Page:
Now let’s take a look at Rachel Dawes, the principal female character of the previous Batman films. We already got a major problem in just the casting of the virtually talentless Katie Holmes, who supposedly had the role written specifically for her. I wouldn’t have been able to tell; she looks younger than Christian Bale despite her character logically having to be at least two to three years older, and she looks too blank-faced and weak to have landed a job as the ADA of one of the most crime-ridden fictional cities in the country. I can only assume that her sex appeal was what got her the part so easily. To Nolan’s credit, he probably knew that she left a negative impression as Batman’s love interest (though I’m sure her Razzie nomination helped to nudge him to that conclusion as well) and recast Dawes due to “scheduling conflicts” (right…). Maggie Gyllenhaal was certainly a step up in talent, and her role was arguably more substantial if just as implausible (two handsome men who happen to be among the most powerful in Gotham are both vying for her? Um, okay.). But then, being in a Christopher Nolan film, eventually she’s gotta die to fuel the dark motivations of her man. Was it necessary for the plot? Perhaps, but we’re not talking about an isolated and probably justified incident, we’re talking about a pattern.
See also: The Prestige, whose entire rivalry plot kicks in when Angier’s wife may or may not have been killed by Borden’s mistake. Oh, but it doesn’t stop there, as Borden’s wife Sarah also has to inflict emotional torment on her husband by killing herself. Luckily, Scarlett Johansson, by virtue of giving the weakest performance in the film, escapes the doomed relationship right before she purses her luscious lips and lectures Borden that He’s Just As Bad As His Enemy. None of the three leave much of an emotional impression beyond, “Wow, she’s really pretty.”
In fact, you’d have to go all the way back to Ellie Burr from Insomnia and Natalie from Memento to find women who break that trend. As a matter of fact, Ellie – in Nolan’s most underappreciated film – presents a refreshing counterpoint to the typical female character in his films, as it is the deaths of Eckhart and Dormer that propel and conclude her arc, respectively. Natalie is even more interesting once her situation comes into full focus. At first she appears to be a possible jilted lover of Leonard’s, before then transforming into a manipulative femme fatale, and then concluding (beginning?) as the baffled girlfriend who suddenly owes some dangerous people a lot of money. Far from being simply an antagonist, I would argue that Natalie has the most diverse motivations in Memento, cunning enough to use Leonard’s cluelessness to survive, wounded enough to turn to him for emotional comfort, and wise enough not to follow him on his eventual path to destruction…and all of these come unexpectedly. Credit to Carrie-Anne Moss for refusing to pigeonhole Natalie, or cheapen her presence in Nolan’s complex story. Looking back, it is surprising and a little sad that this was the last decent role of her career.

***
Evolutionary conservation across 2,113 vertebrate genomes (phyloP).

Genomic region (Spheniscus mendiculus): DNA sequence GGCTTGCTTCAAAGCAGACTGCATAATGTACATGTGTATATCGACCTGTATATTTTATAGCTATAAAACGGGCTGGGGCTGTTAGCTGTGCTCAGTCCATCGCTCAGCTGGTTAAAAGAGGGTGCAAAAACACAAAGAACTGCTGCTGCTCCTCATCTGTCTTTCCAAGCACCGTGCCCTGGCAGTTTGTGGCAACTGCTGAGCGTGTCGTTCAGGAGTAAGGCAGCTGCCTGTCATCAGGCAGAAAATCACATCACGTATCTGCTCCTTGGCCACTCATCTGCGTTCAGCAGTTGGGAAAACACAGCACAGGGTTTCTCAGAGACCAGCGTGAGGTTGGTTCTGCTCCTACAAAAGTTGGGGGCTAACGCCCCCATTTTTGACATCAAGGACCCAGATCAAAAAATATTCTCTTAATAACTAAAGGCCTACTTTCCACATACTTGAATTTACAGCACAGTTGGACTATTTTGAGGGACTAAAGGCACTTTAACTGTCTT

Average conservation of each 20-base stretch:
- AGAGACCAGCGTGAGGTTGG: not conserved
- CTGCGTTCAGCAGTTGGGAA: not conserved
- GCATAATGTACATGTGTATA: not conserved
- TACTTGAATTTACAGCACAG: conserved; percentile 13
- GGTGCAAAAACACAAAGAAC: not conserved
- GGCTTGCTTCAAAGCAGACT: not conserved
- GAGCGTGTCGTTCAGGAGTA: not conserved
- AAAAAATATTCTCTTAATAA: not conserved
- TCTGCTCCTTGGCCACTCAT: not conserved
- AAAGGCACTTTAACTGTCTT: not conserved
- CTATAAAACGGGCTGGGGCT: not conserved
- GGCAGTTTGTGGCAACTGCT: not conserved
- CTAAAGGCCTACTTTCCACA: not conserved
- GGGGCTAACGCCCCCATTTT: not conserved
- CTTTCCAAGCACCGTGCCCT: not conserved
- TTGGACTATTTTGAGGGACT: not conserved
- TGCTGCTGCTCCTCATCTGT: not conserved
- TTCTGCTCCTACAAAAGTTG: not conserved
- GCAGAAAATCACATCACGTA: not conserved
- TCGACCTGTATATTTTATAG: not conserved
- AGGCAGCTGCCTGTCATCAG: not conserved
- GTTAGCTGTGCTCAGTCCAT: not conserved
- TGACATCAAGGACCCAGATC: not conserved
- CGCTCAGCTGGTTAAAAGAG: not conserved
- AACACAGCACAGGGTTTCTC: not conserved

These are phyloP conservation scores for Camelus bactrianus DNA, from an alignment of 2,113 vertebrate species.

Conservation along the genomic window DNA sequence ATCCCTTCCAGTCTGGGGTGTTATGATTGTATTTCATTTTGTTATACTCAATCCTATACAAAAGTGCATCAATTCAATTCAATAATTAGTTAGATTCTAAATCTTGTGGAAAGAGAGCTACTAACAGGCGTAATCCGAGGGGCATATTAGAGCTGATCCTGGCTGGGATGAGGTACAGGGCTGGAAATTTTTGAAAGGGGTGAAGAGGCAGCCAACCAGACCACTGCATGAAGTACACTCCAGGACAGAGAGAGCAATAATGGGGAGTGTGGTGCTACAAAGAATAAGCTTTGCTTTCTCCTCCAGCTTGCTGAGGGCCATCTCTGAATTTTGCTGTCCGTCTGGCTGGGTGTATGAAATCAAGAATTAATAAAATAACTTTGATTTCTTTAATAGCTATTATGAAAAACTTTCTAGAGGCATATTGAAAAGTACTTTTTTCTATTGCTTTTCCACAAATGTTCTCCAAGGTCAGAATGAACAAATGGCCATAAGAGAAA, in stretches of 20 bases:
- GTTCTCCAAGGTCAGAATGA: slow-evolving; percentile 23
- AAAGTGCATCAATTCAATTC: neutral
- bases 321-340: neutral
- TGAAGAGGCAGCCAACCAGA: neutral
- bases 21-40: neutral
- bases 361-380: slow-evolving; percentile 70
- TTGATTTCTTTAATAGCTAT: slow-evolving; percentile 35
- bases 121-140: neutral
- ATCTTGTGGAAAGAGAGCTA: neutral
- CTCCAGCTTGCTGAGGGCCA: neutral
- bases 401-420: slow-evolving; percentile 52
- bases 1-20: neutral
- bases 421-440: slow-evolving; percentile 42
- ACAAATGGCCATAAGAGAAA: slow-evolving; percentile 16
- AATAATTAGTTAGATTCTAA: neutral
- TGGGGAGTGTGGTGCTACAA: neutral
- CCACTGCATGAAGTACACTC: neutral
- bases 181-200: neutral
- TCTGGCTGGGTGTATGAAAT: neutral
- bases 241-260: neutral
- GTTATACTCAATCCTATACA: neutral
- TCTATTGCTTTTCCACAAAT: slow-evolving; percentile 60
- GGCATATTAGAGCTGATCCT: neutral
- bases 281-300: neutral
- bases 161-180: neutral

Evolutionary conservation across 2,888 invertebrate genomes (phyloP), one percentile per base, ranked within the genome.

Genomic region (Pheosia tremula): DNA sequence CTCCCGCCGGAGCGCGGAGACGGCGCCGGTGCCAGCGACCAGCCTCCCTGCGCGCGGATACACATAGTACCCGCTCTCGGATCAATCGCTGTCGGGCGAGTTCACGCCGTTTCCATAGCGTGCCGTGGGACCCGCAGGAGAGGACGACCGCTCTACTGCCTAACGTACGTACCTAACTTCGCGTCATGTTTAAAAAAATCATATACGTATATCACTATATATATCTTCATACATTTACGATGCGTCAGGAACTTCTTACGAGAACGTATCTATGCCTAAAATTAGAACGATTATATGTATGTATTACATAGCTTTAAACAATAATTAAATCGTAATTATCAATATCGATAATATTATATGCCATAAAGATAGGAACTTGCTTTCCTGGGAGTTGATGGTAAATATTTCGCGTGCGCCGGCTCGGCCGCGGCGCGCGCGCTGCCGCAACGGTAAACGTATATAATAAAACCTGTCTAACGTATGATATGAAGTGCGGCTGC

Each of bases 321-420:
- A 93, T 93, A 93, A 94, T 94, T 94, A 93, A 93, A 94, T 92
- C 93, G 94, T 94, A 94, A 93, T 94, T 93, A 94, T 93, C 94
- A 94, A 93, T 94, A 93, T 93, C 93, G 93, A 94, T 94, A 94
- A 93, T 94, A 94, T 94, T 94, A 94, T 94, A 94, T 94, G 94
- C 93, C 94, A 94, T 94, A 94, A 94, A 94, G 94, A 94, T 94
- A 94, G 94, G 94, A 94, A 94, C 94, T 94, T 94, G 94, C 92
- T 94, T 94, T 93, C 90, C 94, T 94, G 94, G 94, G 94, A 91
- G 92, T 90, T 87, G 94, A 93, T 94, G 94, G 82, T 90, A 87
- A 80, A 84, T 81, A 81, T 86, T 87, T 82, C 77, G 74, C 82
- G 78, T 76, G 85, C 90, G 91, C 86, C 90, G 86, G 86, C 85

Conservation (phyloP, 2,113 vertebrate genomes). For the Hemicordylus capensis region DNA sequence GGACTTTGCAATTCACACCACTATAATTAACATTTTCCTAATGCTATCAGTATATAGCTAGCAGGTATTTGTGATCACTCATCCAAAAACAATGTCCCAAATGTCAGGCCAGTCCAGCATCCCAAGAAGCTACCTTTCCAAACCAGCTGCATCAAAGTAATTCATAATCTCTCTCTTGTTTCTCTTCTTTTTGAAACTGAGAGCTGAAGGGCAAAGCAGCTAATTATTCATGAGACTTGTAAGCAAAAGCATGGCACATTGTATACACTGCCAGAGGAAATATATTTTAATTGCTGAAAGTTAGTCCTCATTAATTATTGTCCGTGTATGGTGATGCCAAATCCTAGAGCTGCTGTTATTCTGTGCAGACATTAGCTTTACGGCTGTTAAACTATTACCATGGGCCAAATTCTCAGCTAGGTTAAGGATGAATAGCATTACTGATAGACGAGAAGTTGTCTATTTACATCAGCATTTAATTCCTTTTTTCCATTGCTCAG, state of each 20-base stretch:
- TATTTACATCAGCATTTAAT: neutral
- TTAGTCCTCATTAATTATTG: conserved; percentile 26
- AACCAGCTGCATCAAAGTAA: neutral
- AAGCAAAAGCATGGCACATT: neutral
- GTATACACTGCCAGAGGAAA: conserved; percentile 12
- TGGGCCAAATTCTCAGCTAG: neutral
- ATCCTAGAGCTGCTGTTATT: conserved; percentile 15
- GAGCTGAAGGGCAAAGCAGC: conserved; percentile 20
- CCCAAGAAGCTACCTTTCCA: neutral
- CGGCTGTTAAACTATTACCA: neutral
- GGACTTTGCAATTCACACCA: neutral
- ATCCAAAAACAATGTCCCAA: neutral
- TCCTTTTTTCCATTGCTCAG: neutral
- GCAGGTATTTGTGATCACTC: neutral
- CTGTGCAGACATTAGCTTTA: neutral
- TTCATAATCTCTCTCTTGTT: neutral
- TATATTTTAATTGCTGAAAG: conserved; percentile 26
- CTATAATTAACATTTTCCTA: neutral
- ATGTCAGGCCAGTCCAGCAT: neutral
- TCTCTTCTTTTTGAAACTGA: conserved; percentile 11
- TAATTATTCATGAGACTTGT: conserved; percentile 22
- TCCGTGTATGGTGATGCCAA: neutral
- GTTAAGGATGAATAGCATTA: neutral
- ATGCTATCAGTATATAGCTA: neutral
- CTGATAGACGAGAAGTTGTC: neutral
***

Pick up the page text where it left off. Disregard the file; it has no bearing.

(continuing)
I should make it clear that I am not accusing Christopher Nolan of misogyny. I don’t think his tiresome use of the hot “dead lover” motivation comes out of any sort of hatred for women, I just think he too often doesn’t know what to do with them.
So what does this all mean, you’re probably asking? Why this whole tirade over Catwoman sporting a pair of high heels? Does that mean The Dark Knight Rises is going to be a bad movie and we should all just chase Nolan with torches and pitchforks? Of course not. I am still absolutely going to see this film and I’m still hugely excited for it. In fact, my anticipation is so high that it’s the only film that I will break my self-imposed superhero moratorium for. Partially my anticipation comes from the casting of Selina Kyle in this final chapter, as she is shaping up to be the most substantial woman in any of Nolan’s works. I have been eager to see how he meets the challenge and hopefully overcomes what I’ve observed to be a troubling flaw of his.
But then I look at those fucking ridiculous, implausible high heels and I wonder: is he just going to get worse? Is Catwoman going to be yet another sexy cipher for the mind of Bruce Wayne’s psyche, and will the director kill her off to accomplish that? If you’re not taking her seriously enough to give her an outfit that makes no sense just to make her look more appealing to men, what’s next? Can someone here calm my worries?
Tags: Anne Hathaway, Christopher Nolan, pet peeves, sequel, the dark knight rises